What is FAI?
FAI stands for “femoroacetabular impingement,” or hip impingement for short. FAI occurs when extra bone around the hip bumps up against the labrum and cartilage in the hip joint, or hip socket, resulting in pain and ultimately stiffness and early arthritis.
Symptoms of FAI
FAI can start off with just mild pain in early stages. Most of the pain is felt in the groin area, although it sometimes hurts on the outside or back of the hip. In many cases the pain can progress to severe levels. Untreated FAI can lead to stiffness and early arthritis. Occasionally, labral tears or an inflamed psoas tendon can cause snapping or catching sensations in the hip.
Anatomy of the Hip Joint
The hip joint can be thought of as a ball-and-socket joint. The femoral head is the ball, and the acetabulum is the hip socket. The hip labrum serves as a gasket around the socket to add stability to the hip. Sometimes extra bone grows on either the ball or socket side. This extra bone results in an abnormal shape that not bumps against, or impinges, against other structures in the hip. The result of this can be anywhere from mild pain at first, to a tear of the labrum and damage to the cartilage.
When the extra bone occurs around the femoral head (or the ball), this is known as a cam lesion or or cam deformity, and it causes cam impingement. When it occurs around the acetabulum (socket) it is known as a pincer deformity or a pincer impingement. When it occurs on both areas, it is mixed impingement. Both types of impingement result in similar symptoms, although each causes unique patterns of damage to the cartilage and the labrum.
When impingement occurs, most patients notice restricted, or limited range of motion in the hip. This hip impingement can cause pain in the hip and groin area. It can be difficult to flex the hip joint. It can also cause damage to the articular cartilage of the hip joint. This articular cartilage damage can ultimately lead to hip arthritis, or hip osteoarthritis.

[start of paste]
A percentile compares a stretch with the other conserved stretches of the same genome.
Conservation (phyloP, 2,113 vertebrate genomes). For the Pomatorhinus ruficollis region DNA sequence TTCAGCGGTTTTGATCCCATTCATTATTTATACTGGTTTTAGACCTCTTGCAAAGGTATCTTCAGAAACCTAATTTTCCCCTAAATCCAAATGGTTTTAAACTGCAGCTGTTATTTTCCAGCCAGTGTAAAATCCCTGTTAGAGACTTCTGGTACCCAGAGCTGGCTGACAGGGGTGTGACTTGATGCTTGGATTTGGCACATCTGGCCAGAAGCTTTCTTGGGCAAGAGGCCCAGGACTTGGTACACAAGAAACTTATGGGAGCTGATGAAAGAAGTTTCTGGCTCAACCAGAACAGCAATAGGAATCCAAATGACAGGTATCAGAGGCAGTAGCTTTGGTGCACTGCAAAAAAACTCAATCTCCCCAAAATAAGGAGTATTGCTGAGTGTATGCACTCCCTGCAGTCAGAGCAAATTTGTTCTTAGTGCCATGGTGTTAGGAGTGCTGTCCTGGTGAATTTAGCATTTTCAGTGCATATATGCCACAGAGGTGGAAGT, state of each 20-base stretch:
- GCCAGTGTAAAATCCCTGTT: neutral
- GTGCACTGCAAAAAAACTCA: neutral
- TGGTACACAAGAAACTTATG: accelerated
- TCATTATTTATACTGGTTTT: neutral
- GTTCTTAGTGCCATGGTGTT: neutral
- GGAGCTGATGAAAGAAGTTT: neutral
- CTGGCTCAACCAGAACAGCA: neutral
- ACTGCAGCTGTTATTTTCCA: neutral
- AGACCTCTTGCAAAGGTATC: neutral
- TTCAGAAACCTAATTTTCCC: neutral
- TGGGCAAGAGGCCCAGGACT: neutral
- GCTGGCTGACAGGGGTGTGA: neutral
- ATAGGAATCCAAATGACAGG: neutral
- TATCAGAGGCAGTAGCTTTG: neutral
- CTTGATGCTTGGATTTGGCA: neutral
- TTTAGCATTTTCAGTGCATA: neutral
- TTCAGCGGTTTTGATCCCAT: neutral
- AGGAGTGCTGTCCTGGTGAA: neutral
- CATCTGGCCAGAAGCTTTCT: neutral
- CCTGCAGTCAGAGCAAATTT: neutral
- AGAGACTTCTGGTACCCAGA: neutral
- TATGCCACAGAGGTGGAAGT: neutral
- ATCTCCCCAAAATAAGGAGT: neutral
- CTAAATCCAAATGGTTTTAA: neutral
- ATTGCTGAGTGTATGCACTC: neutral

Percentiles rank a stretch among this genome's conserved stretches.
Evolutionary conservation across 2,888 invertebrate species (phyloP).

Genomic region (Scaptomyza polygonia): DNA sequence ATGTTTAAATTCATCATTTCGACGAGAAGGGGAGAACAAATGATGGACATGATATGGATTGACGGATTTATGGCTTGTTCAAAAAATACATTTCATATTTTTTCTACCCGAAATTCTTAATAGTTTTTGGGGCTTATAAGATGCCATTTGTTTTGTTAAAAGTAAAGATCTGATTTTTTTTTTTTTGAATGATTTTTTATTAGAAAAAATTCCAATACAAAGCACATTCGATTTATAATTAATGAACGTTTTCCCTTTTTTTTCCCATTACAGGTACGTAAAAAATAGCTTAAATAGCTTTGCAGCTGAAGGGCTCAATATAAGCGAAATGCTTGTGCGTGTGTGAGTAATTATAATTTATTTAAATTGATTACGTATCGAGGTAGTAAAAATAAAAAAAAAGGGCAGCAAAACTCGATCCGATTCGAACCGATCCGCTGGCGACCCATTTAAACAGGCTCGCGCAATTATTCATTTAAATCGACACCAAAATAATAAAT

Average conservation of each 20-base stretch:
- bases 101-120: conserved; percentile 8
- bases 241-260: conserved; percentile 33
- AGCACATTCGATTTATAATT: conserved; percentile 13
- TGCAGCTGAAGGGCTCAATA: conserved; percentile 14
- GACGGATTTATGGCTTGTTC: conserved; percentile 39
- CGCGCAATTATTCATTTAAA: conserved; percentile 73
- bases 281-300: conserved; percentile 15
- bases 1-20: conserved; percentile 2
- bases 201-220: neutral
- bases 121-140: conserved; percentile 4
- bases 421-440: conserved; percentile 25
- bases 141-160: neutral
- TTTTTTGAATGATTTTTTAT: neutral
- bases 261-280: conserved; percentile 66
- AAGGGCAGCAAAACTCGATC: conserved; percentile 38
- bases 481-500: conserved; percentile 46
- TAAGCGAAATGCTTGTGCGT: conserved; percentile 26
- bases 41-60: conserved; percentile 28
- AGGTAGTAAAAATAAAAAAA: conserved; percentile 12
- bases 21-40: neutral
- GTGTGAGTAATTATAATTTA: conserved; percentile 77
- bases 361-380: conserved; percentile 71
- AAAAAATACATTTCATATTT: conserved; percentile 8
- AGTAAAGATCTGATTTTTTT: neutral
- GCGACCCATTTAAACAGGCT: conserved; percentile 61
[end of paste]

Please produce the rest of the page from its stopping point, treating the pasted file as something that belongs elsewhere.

Diagnosis of Hip Impingement
The diagnosis of FAI is made based off a thorough history and physical examination, and imaging tests consisting of x-rays, MRI, and sometimes ultrasounds. Injections can be used to both treat the pain and to identify the location of the pain. The abnormal bony shape causing FAI can usually be identified on plain x-rays, although sometimes a CT scan is performed to help see the deformity in 3 dimensions. The MRI can help identify tears to the labrum and damage to the cartilage.
Treatment Options for FAI
There are some great treatment options for FAI. In some cases, nonsurgical methods such as physical therapy or injections are helpful. Often times, avoidance is helpful. This means learning which sitting and functional positions put cause more impingement in the hip, and avoiding these positions.
In other cases, surgery is performed. Most the time, surgery is performed arthroscopically using 2-3 small incisions. An arthroscope (small camera made for the joint) is used to visualize the hip and assist in repairs. If there are labral tears, they are usually repaired back to the bone. The extra bone causing the impingement (either the cam or pincer lesion) is resected back to a more normal shape. Other conditions can be treated during the surgery including snapping of the psoas tendon.
Frequently Asked Questions About Hip Impingement
How do you fix femoroacetabular impingement?
Surgical treatment for FAI involves arthroscopic surgery that trims back some of the excess bone from the cam lesion and repairs any labral and cartilage damage.
Does femoroacetabular impingement go away?
Without surgical treatment, the x-ray findings will not change. However, it is possible for the pain to go away with non-surgical management. This usually consist of avoidance, rest, rehabilitation, and sometimes injections.
What does a hip impingement feel like?
Hip impingement usually results in pain in the groin area, made worse by certain activities like sitting and bringing your knee to your chest.
What is femoroacetabular impingement caused by?
FAI is caused by excess bone that restricts the normal motion of the hip.